• Newsletter icon
  • Facebook icon
  • Twitter icon
  • Pinterest icon
  • Blog icon
  • YouTube icon
  • DBG Instagram

Tropical dreamin'


 Amorphophallus konjac in bloomA. konjac foliage in summer (with Castor Bean)

Some people love snow. My idea of a good winter sport is snorkling--NOT at a local reservoir incidentally...for those of us who love lushness and green, winter can stretch interminably. I'm not the only one living in denial: Mark McCauley is a keen local gardener who has a special interest in growing plants that SHOULDN'T grow here, and has even succeeded in growing Amorphophallus konjac, a cousin to the Titanic aroid which has the largest flowers of any flowering plant. A number of Amorphophallus come from high mountains in Southeast Asia where cold does occur, and I've tried growing this myself without any luck.
Trust one  of our members to upstage us! The pictures above show Mark's plant blooming in May (notice not much green stuff around: these plants are wise and only send up foliage later in the year). Notice how lush the plant grows in the summer, and (in the picture below) the gorgeous seed pod which Mark generously shared with us at the Gardens.

Here is another instance of a horticulturist in our community swinging out and trying some really edgy plants, and succeeding spectacularly by providing a perfect microclimate. In this case, along the south side of a house in the West Metro part of town (lots of rich soil and water too!). By manipulating microclimates, local gardeners are succeeding with the hardiest palms, hardy cannas and no end of unlikely subtropical and tropical outliers. 

Global warming is no doubt helping these efforts. But when the snow is blowing and winter stretches out before us, I am somehow comforted to know that there are Amorphophallus growing nearby that will emerge next spring, and some lucky local might be sunning beneath a palm tree during a sunny spell in January!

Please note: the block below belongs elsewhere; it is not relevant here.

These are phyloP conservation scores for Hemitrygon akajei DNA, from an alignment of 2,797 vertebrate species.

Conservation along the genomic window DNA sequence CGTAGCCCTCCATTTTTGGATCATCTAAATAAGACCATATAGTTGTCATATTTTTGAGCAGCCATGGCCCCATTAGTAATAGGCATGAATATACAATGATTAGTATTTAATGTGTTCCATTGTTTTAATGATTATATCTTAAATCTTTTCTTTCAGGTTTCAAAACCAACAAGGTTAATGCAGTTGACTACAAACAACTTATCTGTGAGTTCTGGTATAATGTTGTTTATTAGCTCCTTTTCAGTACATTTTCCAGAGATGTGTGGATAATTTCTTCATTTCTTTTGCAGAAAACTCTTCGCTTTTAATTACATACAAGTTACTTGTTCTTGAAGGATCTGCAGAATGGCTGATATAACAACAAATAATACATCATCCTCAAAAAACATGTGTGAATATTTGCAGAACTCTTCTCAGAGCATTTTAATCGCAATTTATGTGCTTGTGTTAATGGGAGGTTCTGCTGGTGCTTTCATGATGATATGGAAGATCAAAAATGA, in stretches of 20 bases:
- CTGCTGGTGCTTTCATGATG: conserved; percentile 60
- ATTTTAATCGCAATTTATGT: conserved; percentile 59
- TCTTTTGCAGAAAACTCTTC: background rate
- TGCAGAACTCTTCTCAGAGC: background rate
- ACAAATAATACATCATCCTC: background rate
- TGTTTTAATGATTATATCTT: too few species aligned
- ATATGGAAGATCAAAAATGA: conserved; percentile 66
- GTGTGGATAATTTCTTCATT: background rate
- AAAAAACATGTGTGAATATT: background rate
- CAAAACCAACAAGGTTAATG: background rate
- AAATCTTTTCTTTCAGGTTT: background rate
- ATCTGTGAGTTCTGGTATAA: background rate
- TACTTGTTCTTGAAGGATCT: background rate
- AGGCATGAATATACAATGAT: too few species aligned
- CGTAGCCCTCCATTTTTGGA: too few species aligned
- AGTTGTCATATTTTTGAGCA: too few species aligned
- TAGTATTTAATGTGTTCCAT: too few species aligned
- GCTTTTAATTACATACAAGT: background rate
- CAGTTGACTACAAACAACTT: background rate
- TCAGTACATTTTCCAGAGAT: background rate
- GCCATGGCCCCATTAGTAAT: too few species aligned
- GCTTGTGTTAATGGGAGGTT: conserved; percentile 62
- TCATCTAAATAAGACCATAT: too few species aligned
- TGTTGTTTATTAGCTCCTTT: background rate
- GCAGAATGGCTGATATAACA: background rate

Amorphophallus konjac in seed

Photos courtesy of Mark McCauley



Panayoti Kelaidis

I'm afraid Mark will have to answer your Amorphophallus questions (source, pollination): I will refer him to your question. And yes! We must have an Amorphophallus fete, by all means. The neighbors will think we're crazy, no doubt.

Great photos! Mark has turned a lot of people on to amorphophallus and his garden is always the best!
Mark McCauley

Well, thanks all. The original bulb came from under the kitchen sink of an old friend who's place I helped clean out after she died. She got it from her mother..and so on... I don't have a clue what pollinated it. The flowers are kinda raunchy for a day or two, so they attract all means of flying and crawling insects..those with a nose for nasty.

Hey Mark - Terrific pics - Well done - CAR
Jeff Wagner

I would never have believed it and for me every bit as impressive as the Titan- especially for Denver. I'm wondering what pollinated the flower?? Is this one of Avents' or did the plant come from another source? Next spring requires an amorphophallus fete!
Jeff Wagner

So it wasnt' you! ;-)

Post a Comment

This question is for testing whether or not you are a human visitor and to prevent automated spam submissions.
Enter the characters shown in the image.
By submitting this form, you accept the Mollom privacy policy.